Listener No 4436: Clean-up Operation by Aragon
Posted by Dave Hennings on 24 February 2017
2015’s Aragon puzzle was the one about Nancy Mitford and her sisters. Before that, we had Henry VIII and his wives. This week’s preamble smacked of Snow White and the Seven Dwarfs with a domestic job, a warning and a perpetrator. Only time would tell if my early suspicions would bear fruit. [No they won’t. Ed]
The slightly worrying aspect of the puzzle for me was the reference to knight’s moves in the preamble — not my favourite puzzle feature. Luckily, the trail was only nine letters long and would mostly be revealed by seven clashes.
This was a week for a quick run through all the clues in order. I was lucky with 1ac Deputy Officer Commanding in Highlander’s tall hat (5), being OC in LUM, even though I’d never considered a LOCUM as a deputy, more just a stand-in. Next came 16 PAWK and 18 Go nude at revels? Not in Roman’s habit (8) for UNTOGAED, which the preamble tells us Chambers doesn’t have… nor any other dictionary I tried! Still, Chambers does prefix its list with “Some words formed with the prefix un-” (my italics), so I guess almost anything goes. Here, the answer was fairly obvious.
I liked the misleading clue at 23ac Faraway call from Stratford area of London (4), where the answer looked like SOHO, but needed a check in C to see that the second meaning had Stratford referring to Shakespeare. However, a fairly shabby ten across clues solved, followed by even fewer downs. I was confused when I got to 42dn which was clued as (6), even though it only had four cells in the grid. A reread of the preamble indicated that this might be the one further clash that needed to be resolved symbolically. (Unfortunately, it was much later in the solve that BARDOT came to my aid.)
Half an hour in, and less than twenty solved. Still, the top of the grid was looking pretty good with five entries dropping down from the top row. Mind you, I couldn’t really understand working in 3dn C-shaped bit, working? (6) for C-HEWED.
The grid was finished in about 1¾ hours, more quickly than I had expected after my first run through. So now it was time to reread the preamble and see what was still left to be done. For a start, there were the letters dropped before solving. First we had to Erase all trail clashes and then arrange the Down trail clashes and use them to replace consecutive letters in one column.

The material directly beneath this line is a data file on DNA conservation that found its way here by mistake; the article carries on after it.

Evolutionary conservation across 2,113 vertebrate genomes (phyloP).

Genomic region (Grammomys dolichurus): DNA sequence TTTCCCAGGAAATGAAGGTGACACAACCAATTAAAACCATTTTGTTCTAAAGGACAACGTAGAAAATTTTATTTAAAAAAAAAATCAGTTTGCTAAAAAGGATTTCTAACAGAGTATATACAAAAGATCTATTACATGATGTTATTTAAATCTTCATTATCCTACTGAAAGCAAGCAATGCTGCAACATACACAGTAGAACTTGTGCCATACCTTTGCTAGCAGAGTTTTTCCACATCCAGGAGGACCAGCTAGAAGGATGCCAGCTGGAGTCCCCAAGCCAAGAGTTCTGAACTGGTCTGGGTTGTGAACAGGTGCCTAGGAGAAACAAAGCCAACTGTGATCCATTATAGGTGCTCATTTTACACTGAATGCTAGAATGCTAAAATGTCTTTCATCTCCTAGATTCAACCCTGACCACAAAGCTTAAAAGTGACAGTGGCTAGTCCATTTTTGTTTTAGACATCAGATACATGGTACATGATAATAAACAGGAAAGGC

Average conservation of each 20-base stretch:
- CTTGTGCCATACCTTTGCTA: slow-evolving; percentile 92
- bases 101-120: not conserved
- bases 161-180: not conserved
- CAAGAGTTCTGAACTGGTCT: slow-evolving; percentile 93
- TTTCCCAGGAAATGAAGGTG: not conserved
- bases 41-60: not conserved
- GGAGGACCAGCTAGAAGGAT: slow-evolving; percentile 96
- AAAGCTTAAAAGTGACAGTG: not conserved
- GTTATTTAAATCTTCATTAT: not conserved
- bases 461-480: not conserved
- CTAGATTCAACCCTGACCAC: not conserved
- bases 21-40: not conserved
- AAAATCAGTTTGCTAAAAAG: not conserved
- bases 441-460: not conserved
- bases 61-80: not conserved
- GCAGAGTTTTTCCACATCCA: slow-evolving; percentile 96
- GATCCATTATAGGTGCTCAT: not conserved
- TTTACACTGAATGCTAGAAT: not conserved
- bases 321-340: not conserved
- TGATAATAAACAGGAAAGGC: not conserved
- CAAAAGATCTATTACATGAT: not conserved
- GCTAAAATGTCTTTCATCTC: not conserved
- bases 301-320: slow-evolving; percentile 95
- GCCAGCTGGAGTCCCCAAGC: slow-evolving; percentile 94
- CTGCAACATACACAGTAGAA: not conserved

The seven clashes made it fairly easy to home in on the DOORSTEP in the bottom row, and only a minute or so later, the POSTMAN running (walking) in a SW–NE direction. The clashes themselves, with across letters on top, were:
If I had worked my way up the grid, DARK BROWN would have probably stood out more, but it didn’t take long to see that. The D and N were provided by the Doorstep and postmaN, respectively. The remaining letters were IPONATT which needed rearranging — POINT AT, TO PAINT, NOT A TIP? Or indeed, just a jumble?
Our help with the second part of the message was given by the preamble — “…all entries in the final grid may be read as real words or names.” With the clashes erased, I had BOHE in row 11 and NAAS in column 10. I thought neither were real words until I checked Google for place-names. I had, in fact, come across NAAS before, a town in Ireland, but had forgotten it. That left BOHE that needed to be changed in some way.
I think I was helped with having tried to resolve 3dn and seen chewet underneath chew. With INWEAVE unlikely to become a different word, the letter matching its replacement proved to be its N, and WET PAINT ON soon appeared in column 3. Finally, Brigitte BARDOT came to the rescue with the clash resolved symbolically: with the DOT clashing with the I of TEPID, we had an exclamation mark!
Thus the full warning was spelt out as WET PAINT ON DOORSTEP!
One last read of the preamble and I would be done. Well, everything was sorted… except “across entries set the tone for the work area.” The work area was the doorstep, and the across clashes had given DARK BROWN. Did that mean that my usual light coloured highlighting needed to be interrupted by a darker colour? I mused on it for a few minutes and decided that it did. After all, preambles don’t normally indulge in idle chitchat! Although most doorsteps are a darker colour to hide footprints and mud, I personally think Aragon should have coloured it DARK GREEN.
I found this a really enjoyable and amusing puzzle, with a novel theme which was ingeniously implemented. Thanks, Aragon.